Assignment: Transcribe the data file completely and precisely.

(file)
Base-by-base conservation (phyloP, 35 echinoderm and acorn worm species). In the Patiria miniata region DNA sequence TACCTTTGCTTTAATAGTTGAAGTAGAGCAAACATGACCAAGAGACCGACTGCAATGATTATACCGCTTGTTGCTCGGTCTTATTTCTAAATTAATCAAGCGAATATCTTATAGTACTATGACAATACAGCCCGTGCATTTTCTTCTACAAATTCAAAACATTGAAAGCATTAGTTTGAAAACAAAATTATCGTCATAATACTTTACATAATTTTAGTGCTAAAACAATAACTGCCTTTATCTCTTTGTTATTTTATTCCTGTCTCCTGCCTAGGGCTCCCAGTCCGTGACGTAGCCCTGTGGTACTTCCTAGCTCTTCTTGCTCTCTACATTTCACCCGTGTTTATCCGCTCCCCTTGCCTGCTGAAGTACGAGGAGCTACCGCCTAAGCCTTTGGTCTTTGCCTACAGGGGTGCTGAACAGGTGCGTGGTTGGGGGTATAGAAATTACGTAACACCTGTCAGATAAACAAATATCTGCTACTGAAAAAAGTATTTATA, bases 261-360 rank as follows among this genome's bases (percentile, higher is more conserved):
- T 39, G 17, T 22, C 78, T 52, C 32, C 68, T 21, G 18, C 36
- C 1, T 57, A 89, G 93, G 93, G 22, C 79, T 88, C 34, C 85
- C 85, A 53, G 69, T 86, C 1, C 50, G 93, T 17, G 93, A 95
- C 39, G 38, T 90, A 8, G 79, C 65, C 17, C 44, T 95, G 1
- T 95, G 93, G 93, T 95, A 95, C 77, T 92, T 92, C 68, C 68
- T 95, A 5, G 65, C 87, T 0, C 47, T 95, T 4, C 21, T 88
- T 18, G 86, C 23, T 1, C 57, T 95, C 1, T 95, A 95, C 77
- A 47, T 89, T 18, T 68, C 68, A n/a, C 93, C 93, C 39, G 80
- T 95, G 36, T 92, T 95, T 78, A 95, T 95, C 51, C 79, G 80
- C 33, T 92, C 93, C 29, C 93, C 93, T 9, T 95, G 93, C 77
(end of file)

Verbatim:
Base-by-base conservation (phyloP, 35 echinoderm and acorn worm species). In the Patiria miniata region DNA sequence TACCTTTGCTTTAATAGTTGAAGTAGAGCAAACATGACCAAGAGACCGACTGCAATGATTATACCGCTTGTTGCTCGGTCTTATTTCTAAATTAATCAAGCGAATATCTTATAGTACTATGACAATACAGCCCGTGCATTTTCTTCTACAAATTCAAAACATTGAAAGCATTAGTTTGAAAACAAAATTATCGTCATAATACTTTACATAATTTTAGTGCTAAAACAATAACTGCCTTTATCTCTTTGTTATTTTATTCCTGTCTCCTGCCTAGGGCTCCCAGTCCGTGACGTAGCCCTGTGGTACTTCCTAGCTCTTCTTGCTCTCTACATTTCACCCGTGTTTATCCGCTCCCCTTGCCTGCTGAAGTACGAGGAGCTACCGCCTAAGCCTTTGGTCTTTGCCTACAGGGGTGCTGAACAGGTGCGTGGTTGGGGGTATAGAAATTACGTAACACCTGTCAGATAAACAAATATCTGCTACTGAAAAAAGTATTTATA, bases 261-360 rank as follows among this genome's bases (percentile, higher is more conserved):
- T 39, G 17, T 22, C 78, T 52, C 32, C 68, T 21, G 18, C 36
- C 1, T 57, A 89, G 93, G 93, G 22, C 79, T 88, C 34, C 85
- C 85, A 53, G 69, T 86, C 1, C 50, G 93, T 17, G 93, A 95
- C 39, G 38, T 90, A 8, G 79, C 65, C 17, C 44, T 95, G 1
- T 95, G 93, G 93, T 95, A 95, C 77, T 92, T 92, C 68, C 68
- T 95, A 5, G 65, C 87, T 0, C 47, T 95, T 4, C 21, T 88
- T 18, G 86, C 23, T 1, C 57, T 95, C 1, T 95, A 95, C 77
- A 47, T 89, T 18, T 68, C 68, A n/a, C 93, C 93, C 39, G 80
- T 95, G 36, T 92, T 95, T 78, A 95, T 95, C 51, C 79, G 80
- C 33, T 92, C 93, C 29, C 93, C 93, T 9, T 95, G 93, C 77